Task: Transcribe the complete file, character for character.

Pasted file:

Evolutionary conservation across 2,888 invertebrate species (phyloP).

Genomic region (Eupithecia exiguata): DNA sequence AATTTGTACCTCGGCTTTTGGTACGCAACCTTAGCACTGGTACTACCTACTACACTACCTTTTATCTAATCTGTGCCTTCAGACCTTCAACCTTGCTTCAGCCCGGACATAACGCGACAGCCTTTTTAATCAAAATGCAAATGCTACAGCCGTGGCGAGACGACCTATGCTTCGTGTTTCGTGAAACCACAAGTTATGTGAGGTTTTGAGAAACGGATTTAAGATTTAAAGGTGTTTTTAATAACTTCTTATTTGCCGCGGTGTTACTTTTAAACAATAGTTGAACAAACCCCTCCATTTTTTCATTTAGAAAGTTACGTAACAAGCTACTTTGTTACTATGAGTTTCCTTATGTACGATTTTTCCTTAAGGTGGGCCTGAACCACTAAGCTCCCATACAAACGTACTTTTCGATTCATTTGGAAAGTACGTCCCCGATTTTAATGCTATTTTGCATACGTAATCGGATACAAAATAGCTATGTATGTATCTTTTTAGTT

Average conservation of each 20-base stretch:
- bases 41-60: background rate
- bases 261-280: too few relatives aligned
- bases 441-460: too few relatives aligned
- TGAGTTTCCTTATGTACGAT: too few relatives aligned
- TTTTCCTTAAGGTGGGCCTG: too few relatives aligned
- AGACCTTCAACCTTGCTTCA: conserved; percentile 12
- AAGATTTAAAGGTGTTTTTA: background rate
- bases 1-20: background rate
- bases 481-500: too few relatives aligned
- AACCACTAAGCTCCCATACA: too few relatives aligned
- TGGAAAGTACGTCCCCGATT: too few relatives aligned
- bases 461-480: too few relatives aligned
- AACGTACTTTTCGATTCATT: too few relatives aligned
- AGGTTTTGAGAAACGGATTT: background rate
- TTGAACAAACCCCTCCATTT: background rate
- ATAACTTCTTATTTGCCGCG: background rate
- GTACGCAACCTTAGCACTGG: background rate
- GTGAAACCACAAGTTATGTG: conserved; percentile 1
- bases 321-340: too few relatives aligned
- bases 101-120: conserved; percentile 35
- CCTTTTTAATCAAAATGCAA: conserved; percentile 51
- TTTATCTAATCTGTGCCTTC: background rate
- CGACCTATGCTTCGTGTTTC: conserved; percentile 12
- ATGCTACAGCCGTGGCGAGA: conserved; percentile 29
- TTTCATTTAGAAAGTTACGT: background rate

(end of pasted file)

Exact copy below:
Evolutionary conservation across 2,888 invertebrate species (phyloP).

Genomic region (Eupithecia exiguata): DNA sequence AATTTGTACCTCGGCTTTTGGTACGCAACCTTAGCACTGGTACTACCTACTACACTACCTTTTATCTAATCTGTGCCTTCAGACCTTCAACCTTGCTTCAGCCCGGACATAACGCGACAGCCTTTTTAATCAAAATGCAAATGCTACAGCCGTGGCGAGACGACCTATGCTTCGTGTTTCGTGAAACCACAAGTTATGTGAGGTTTTGAGAAACGGATTTAAGATTTAAAGGTGTTTTTAATAACTTCTTATTTGCCGCGGTGTTACTTTTAAACAATAGTTGAACAAACCCCTCCATTTTTTCATTTAGAAAGTTACGTAACAAGCTACTTTGTTACTATGAGTTTCCTTATGTACGATTTTTCCTTAAGGTGGGCCTGAACCACTAAGCTCCCATACAAACGTACTTTTCGATTCATTTGGAAAGTACGTCCCCGATTTTAATGCTATTTTGCATACGTAATCGGATACAAAATAGCTATGTATGTATCTTTTTAGTT

Average conservation of each 20-base stretch:
- bases 41-60: background rate
- bases 261-280: too few relatives aligned
- bases 441-460: too few relatives aligned
- TGAGTTTCCTTATGTACGAT: too few relatives aligned
- TTTTCCTTAAGGTGGGCCTG: too few relatives aligned
- AGACCTTCAACCTTGCTTCA: conserved; percentile 12
- AAGATTTAAAGGTGTTTTTA: background rate
- bases 1-20: background rate
- bases 481-500: too few relatives aligned
- AACCACTAAGCTCCCATACA: too few relatives aligned
- TGGAAAGTACGTCCCCGATT: too few relatives aligned
- bases 461-480: too few relatives aligned
- AACGTACTTTTCGATTCATT: too few relatives aligned
- AGGTTTTGAGAAACGGATTT: background rate
- TTGAACAAACCCCTCCATTT: background rate
- ATAACTTCTTATTTGCCGCG: background rate
- GTACGCAACCTTAGCACTGG: background rate
- GTGAAACCACAAGTTATGTG: conserved; percentile 1
- bases 321-340: too few relatives aligned
- bases 101-120: conserved; percentile 35
- CCTTTTTAATCAAAATGCAA: conserved; percentile 51
- TTTATCTAATCTGTGCCTTC: background rate
- CGACCTATGCTTCGTGTTTC: conserved; percentile 12
- ATGCTACAGCCGTGGCGAGA: conserved; percentile 29
- TTTCATTTAGAAAGTTACGT: background rate